Exploring the Bonds of Twinship
by Abigail W., Concordia Applied Journalism
“Hey, so what’s it like being a twin any ways?” This question may seem remote to most, but to me it’s been asked countless times. When confronted with this query the simplest and most realistic answer I could give to anyone who asks it over the years is: “What’s it like not to be one?”
Growing up as a twin you know there’s always someone by your side who has been there for your entire life. I would argue that this relationship goes far deeper than your standard sibling connection.
To expand upon the identity of the twin bond, the best thing to do would be to focus more on my personal experience, along with a couple stories from two other sets of fraternal twins.
Starting with my own understanding, when I was a child, saying that I’m twin was never something that ever felt strange or particularly wonderful to me. The only difference being that I had to share my birthday - which wasn’t something any of my friends had to do. However, nowadays when I say I’m a twin it turns heads, especially as my sister and I look even more different than when we were young. Often times, people think we’re joking. Other fraternal twins at Concordia offer stories of similar experiences and have their own personal tales of growing up as a pair.
The truth at the heart of the stereotype is actually a deep connection that comes of being a fraternal twin. Contrasting with expectations though, this relationship doesn’t originate from looking or acting the same – not at all, in fact, as fraternal means ‘of relating to, or involving a brother’ according to Merriam Webster. For example, you could ask anyone in my family if Caiti and I are similar, or like the same music, food, types of social events, and the answer would always be no. This comes back to our opposite natures. We sincerely see ourselves as being different people who may have grown up together, but we see and interpret things in our own ways. In a study by Syeda Haider and Salma Hussain, we are informed that, “It is important to recognize twin babies as two separate individuals right form their birth.”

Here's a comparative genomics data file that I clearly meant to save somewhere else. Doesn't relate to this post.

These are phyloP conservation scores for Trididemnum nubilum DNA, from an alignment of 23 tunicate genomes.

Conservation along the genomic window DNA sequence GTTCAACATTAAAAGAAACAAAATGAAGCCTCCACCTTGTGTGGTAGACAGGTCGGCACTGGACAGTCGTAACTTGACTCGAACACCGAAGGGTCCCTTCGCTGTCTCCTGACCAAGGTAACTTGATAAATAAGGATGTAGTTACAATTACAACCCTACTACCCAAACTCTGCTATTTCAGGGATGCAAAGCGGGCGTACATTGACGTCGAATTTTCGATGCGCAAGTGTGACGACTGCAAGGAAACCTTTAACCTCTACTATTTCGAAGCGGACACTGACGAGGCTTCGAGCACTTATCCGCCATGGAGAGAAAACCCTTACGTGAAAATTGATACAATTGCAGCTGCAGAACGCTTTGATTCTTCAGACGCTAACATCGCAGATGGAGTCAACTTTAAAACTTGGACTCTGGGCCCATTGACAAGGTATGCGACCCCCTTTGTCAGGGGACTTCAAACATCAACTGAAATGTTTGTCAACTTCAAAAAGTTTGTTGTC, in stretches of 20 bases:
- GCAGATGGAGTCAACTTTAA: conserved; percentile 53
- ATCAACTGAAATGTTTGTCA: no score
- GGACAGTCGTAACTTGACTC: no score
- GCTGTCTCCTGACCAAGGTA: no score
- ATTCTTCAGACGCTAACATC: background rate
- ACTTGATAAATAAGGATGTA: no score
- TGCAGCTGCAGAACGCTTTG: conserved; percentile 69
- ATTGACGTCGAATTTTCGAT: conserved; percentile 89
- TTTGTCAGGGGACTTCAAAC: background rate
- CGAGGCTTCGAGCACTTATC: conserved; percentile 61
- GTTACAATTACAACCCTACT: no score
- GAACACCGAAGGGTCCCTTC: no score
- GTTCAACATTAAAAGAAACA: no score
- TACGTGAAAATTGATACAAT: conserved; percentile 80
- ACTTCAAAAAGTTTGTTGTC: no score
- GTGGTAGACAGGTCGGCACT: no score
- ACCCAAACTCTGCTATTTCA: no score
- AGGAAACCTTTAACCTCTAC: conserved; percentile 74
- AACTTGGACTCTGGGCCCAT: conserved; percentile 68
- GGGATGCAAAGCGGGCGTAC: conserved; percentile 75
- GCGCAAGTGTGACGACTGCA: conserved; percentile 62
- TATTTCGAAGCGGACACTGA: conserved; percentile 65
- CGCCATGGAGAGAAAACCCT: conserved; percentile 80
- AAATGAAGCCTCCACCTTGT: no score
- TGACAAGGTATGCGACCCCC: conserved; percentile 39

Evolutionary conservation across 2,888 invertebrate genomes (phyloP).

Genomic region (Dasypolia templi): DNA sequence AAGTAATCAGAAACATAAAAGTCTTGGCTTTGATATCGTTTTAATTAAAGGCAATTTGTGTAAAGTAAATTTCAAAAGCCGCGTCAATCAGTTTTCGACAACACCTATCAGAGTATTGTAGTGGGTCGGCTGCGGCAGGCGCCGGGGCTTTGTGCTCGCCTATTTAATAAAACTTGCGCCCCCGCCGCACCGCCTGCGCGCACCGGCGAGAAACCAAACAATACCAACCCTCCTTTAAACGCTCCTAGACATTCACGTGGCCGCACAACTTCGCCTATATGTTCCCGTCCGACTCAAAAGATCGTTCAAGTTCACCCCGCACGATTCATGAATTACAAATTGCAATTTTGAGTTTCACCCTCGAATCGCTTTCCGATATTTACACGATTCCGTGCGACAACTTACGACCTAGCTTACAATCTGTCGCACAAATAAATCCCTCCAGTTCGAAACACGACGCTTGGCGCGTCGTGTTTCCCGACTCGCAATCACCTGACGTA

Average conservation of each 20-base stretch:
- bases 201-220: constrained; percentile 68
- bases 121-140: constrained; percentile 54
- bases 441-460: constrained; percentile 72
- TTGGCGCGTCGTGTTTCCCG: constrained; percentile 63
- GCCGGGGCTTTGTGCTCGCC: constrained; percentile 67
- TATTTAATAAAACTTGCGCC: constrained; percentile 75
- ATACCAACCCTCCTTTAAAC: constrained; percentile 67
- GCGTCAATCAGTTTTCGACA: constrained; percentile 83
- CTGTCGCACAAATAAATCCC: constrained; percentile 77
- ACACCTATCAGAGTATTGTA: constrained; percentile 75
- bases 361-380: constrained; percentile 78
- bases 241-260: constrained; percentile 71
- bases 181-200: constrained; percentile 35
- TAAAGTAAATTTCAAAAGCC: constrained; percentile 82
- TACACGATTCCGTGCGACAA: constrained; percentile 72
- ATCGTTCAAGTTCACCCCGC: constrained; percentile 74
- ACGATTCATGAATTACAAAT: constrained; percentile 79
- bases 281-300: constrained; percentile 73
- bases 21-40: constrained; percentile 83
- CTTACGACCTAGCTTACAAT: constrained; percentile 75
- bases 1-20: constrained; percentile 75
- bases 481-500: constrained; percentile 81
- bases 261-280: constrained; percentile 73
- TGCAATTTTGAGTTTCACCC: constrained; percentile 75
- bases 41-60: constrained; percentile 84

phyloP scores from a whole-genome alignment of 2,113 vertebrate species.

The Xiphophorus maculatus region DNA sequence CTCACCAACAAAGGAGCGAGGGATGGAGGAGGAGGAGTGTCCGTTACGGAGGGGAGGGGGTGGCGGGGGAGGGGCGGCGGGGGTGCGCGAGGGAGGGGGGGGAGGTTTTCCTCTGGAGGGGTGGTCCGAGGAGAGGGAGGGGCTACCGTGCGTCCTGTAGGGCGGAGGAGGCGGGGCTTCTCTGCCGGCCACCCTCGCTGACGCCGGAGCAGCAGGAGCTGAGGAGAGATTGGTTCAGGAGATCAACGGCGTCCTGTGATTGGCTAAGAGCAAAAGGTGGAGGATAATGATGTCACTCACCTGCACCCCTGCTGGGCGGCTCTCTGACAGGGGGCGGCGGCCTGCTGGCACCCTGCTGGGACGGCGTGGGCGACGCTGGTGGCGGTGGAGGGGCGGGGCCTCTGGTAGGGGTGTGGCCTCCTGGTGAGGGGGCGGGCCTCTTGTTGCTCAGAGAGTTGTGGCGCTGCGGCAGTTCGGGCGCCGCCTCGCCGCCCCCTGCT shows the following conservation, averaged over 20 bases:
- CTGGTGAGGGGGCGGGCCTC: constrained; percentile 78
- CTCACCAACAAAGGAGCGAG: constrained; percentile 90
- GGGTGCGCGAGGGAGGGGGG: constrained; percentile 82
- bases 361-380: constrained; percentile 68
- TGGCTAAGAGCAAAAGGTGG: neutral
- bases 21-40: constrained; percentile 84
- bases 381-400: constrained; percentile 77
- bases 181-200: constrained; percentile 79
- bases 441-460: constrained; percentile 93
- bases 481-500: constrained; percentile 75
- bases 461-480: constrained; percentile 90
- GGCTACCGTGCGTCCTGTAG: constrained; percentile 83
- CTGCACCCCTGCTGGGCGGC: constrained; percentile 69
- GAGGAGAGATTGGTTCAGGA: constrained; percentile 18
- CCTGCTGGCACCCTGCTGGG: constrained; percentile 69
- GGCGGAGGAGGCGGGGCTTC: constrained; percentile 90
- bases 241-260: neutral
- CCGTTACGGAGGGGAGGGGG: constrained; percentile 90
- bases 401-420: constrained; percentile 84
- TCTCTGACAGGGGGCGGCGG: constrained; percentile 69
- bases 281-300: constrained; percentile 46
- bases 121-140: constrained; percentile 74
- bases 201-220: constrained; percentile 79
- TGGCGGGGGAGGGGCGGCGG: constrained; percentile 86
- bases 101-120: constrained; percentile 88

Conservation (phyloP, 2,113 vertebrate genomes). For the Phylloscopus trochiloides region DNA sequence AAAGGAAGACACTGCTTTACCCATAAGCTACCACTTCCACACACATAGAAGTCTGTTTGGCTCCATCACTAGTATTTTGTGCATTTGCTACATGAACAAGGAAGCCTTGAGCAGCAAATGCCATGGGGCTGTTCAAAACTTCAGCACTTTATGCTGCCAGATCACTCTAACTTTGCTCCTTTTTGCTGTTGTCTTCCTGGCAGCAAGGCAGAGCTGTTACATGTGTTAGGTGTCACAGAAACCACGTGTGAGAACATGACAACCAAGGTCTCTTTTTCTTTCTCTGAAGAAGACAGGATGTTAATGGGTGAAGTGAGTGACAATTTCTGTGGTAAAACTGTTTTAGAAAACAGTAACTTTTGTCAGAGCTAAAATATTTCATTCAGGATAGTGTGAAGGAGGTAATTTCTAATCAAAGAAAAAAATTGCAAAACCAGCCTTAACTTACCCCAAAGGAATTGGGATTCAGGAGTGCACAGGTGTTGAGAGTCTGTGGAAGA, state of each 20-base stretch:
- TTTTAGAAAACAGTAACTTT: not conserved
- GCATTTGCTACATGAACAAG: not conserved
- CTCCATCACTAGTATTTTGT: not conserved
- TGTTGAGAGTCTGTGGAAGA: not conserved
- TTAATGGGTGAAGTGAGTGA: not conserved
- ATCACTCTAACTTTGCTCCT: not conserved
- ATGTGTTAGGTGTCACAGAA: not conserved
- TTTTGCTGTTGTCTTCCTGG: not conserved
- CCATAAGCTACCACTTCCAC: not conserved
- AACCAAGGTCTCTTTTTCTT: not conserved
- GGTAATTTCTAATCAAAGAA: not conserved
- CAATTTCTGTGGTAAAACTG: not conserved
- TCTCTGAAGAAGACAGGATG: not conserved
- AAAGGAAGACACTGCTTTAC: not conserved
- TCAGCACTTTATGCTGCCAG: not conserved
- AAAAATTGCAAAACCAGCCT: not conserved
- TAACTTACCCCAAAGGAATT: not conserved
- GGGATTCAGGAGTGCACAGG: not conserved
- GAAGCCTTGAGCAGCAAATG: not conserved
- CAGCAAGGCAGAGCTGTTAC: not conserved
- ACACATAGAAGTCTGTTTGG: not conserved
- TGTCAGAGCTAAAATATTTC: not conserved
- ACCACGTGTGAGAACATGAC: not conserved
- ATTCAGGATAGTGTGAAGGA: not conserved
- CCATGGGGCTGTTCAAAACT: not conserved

Sincerely, as long as I can remember, my sister and I have been opposites and I’m glad for it. Our dissimilarity normally brings out the very best in each other as it helps us see things in a different light. This doesn’t mean a twin relationship is perfect by any means, for fights are a component of any worthy bond and a twin’s relationship is no exception. Although defines our story as twins, I have known a few other twins who express more nuanced perspectives.
Isabella Z., a rising sophomore (and fraternal twin) speaks of the intensity of interaction been she and her brother Will. “[b]ecause we’re the same age there is a lot more competition,” she says.
Similarly, twin Sue K. shares, “people compare us a lot saying things like ‘Oh, your GPA’s are so different…’” In this sense being a twin can be hard because you are still your own person with different hobbies, character traits, strengths and goals. This can often be forgotten easily as family and friends set the same standard for both individuals.
As far as my experience goes, I love being a twin: the secret little communications that I have with my sister, or the fact that we can like different things but still get along, or we can be in the same school and have different interests and still be close – all of these are truly something special. For these reasons and many more I’m grateful for my twin and I believe it’s a very unique bond.
Abigail W., Concordia Applied Journalism
As a proud South African, I'm living my life in Shanghai, China while soaking up the culture and beauty around me. I love art, along with the art of story telling, and seeing things out of the box!
Dedication: This final feature of my Concordia writing career is being posted on May 7, my birthday and that of my twin sister. Caiti, I hope you have the best time in college, and Happy Birthday!